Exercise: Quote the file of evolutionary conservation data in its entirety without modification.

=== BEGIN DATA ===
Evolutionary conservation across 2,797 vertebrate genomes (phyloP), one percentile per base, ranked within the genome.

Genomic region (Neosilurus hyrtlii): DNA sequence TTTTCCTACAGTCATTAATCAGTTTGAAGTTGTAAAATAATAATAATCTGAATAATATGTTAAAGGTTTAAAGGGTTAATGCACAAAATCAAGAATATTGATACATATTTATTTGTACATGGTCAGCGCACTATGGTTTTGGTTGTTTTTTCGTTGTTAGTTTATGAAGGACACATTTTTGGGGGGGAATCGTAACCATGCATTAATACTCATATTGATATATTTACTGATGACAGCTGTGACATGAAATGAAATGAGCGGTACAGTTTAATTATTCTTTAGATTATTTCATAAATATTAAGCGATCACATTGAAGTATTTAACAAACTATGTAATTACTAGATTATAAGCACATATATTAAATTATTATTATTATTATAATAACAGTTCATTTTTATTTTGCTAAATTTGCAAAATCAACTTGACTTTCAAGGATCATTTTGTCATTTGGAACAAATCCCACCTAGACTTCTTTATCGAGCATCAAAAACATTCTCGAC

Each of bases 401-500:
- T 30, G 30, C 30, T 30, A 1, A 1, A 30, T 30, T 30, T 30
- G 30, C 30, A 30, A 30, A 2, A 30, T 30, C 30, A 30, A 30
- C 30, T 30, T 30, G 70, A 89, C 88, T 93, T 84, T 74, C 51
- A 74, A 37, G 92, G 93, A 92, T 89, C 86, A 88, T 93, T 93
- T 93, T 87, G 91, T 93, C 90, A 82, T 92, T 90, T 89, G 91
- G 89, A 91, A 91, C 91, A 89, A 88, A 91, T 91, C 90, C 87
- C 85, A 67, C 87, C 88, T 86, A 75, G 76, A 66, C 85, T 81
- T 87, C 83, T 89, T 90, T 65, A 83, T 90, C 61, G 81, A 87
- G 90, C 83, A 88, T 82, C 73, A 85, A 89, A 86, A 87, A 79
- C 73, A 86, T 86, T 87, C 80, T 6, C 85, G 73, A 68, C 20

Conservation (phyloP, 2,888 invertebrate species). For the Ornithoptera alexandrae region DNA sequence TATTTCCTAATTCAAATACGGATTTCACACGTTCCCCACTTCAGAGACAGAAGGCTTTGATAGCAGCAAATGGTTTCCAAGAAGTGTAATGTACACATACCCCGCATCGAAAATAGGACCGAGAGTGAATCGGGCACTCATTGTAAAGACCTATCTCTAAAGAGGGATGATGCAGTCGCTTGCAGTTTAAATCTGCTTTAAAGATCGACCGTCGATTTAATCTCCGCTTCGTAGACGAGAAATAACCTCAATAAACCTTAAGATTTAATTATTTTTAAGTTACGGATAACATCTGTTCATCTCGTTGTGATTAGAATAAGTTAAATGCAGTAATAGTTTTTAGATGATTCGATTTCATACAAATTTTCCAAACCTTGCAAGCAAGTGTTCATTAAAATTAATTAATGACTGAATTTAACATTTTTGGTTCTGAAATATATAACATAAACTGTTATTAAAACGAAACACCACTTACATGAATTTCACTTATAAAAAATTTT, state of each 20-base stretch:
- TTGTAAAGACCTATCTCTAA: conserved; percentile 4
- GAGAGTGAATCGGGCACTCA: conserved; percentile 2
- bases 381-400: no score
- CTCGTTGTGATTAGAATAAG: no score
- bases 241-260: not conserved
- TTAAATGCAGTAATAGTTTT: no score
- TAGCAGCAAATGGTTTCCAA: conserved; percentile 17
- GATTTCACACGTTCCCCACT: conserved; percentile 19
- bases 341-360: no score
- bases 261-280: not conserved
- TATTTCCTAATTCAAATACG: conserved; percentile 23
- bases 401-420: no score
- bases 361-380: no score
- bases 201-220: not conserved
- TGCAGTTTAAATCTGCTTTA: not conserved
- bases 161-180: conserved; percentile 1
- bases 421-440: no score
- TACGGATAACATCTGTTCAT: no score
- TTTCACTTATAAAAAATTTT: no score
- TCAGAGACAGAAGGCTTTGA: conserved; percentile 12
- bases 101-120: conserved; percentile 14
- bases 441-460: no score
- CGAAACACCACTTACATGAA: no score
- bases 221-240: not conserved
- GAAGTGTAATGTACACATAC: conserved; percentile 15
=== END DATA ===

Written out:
Evolutionary conservation across 2,797 vertebrate genomes (phyloP), one percentile per base, ranked within the genome.

Genomic region (Neosilurus hyrtlii): DNA sequence TTTTCCTACAGTCATTAATCAGTTTGAAGTTGTAAAATAATAATAATCTGAATAATATGTTAAAGGTTTAAAGGGTTAATGCACAAAATCAAGAATATTGATACATATTTATTTGTACATGGTCAGCGCACTATGGTTTTGGTTGTTTTTTCGTTGTTAGTTTATGAAGGACACATTTTTGGGGGGGAATCGTAACCATGCATTAATACTCATATTGATATATTTACTGATGACAGCTGTGACATGAAATGAAATGAGCGGTACAGTTTAATTATTCTTTAGATTATTTCATAAATATTAAGCGATCACATTGAAGTATTTAACAAACTATGTAATTACTAGATTATAAGCACATATATTAAATTATTATTATTATTATAATAACAGTTCATTTTTATTTTGCTAAATTTGCAAAATCAACTTGACTTTCAAGGATCATTTTGTCATTTGGAACAAATCCCACCTAGACTTCTTTATCGAGCATCAAAAACATTCTCGAC

Each of bases 401-500:
- T 30, G 30, C 30, T 30, A 1, A 1, A 30, T 30, T 30, T 30
- G 30, C 30, A 30, A 30, A 2, A 30, T 30, C 30, A 30, A 30
- C 30, T 30, T 30, G 70, A 89, C 88, T 93, T 84, T 74, C 51
- A 74, A 37, G 92, G 93, A 92, T 89, C 86, A 88, T 93, T 93
- T 93, T 87, G 91, T 93, C 90, A 82, T 92, T 90, T 89, G 91
- G 89, A 91, A 91, C 91, A 89, A 88, A 91, T 91, C 90, C 87
- C 85, A 67, C 87, C 88, T 86, A 75, G 76, A 66, C 85, T 81
- T 87, C 83, T 89, T 90, T 65, A 83, T 90, C 61, G 81, A 87
- G 90, C 83, A 88, T 82, C 73, A 85, A 89, A 86, A 87, A 79
- C 73, A 86, T 86, T 87, C 80, T 6, C 85, G 73, A 68, C 20

Conservation (phyloP, 2,888 invertebrate species). For the Ornithoptera alexandrae region DNA sequence TATTTCCTAATTCAAATACGGATTTCACACGTTCCCCACTTCAGAGACAGAAGGCTTTGATAGCAGCAAATGGTTTCCAAGAAGTGTAATGTACACATACCCCGCATCGAAAATAGGACCGAGAGTGAATCGGGCACTCATTGTAAAGACCTATCTCTAAAGAGGGATGATGCAGTCGCTTGCAGTTTAAATCTGCTTTAAAGATCGACCGTCGATTTAATCTCCGCTTCGTAGACGAGAAATAACCTCAATAAACCTTAAGATTTAATTATTTTTAAGTTACGGATAACATCTGTTCATCTCGTTGTGATTAGAATAAGTTAAATGCAGTAATAGTTTTTAGATGATTCGATTTCATACAAATTTTCCAAACCTTGCAAGCAAGTGTTCATTAAAATTAATTAATGACTGAATTTAACATTTTTGGTTCTGAAATATATAACATAAACTGTTATTAAAACGAAACACCACTTACATGAATTTCACTTATAAAAAATTTT, state of each 20-base stretch:
- TTGTAAAGACCTATCTCTAA: conserved; percentile 4
- GAGAGTGAATCGGGCACTCA: conserved; percentile 2
- bases 381-400: no score
- CTCGTTGTGATTAGAATAAG: no score
- bases 241-260: not conserved
- TTAAATGCAGTAATAGTTTT: no score
- TAGCAGCAAATGGTTTCCAA: conserved; percentile 17
- GATTTCACACGTTCCCCACT: conserved; percentile 19
- bases 341-360: no score
- bases 261-280: not conserved
- TATTTCCTAATTCAAATACG: conserved; percentile 23
- bases 401-420: no score
- bases 361-380: no score
- bases 201-220: not conserved
- TGCAGTTTAAATCTGCTTTA: not conserved
- bases 161-180: conserved; percentile 1
- bases 421-440: no score
- TACGGATAACATCTGTTCAT: no score
- TTTCACTTATAAAAAATTTT: no score
- TCAGAGACAGAAGGCTTTGA: conserved; percentile 12
- bases 101-120: conserved; percentile 14
- bases 441-460: no score
- CGAAACACCACTTACATGAA: no score
- bases 221-240: not conserved
- GAAGTGTAATGTACACATAC: conserved; percentile 15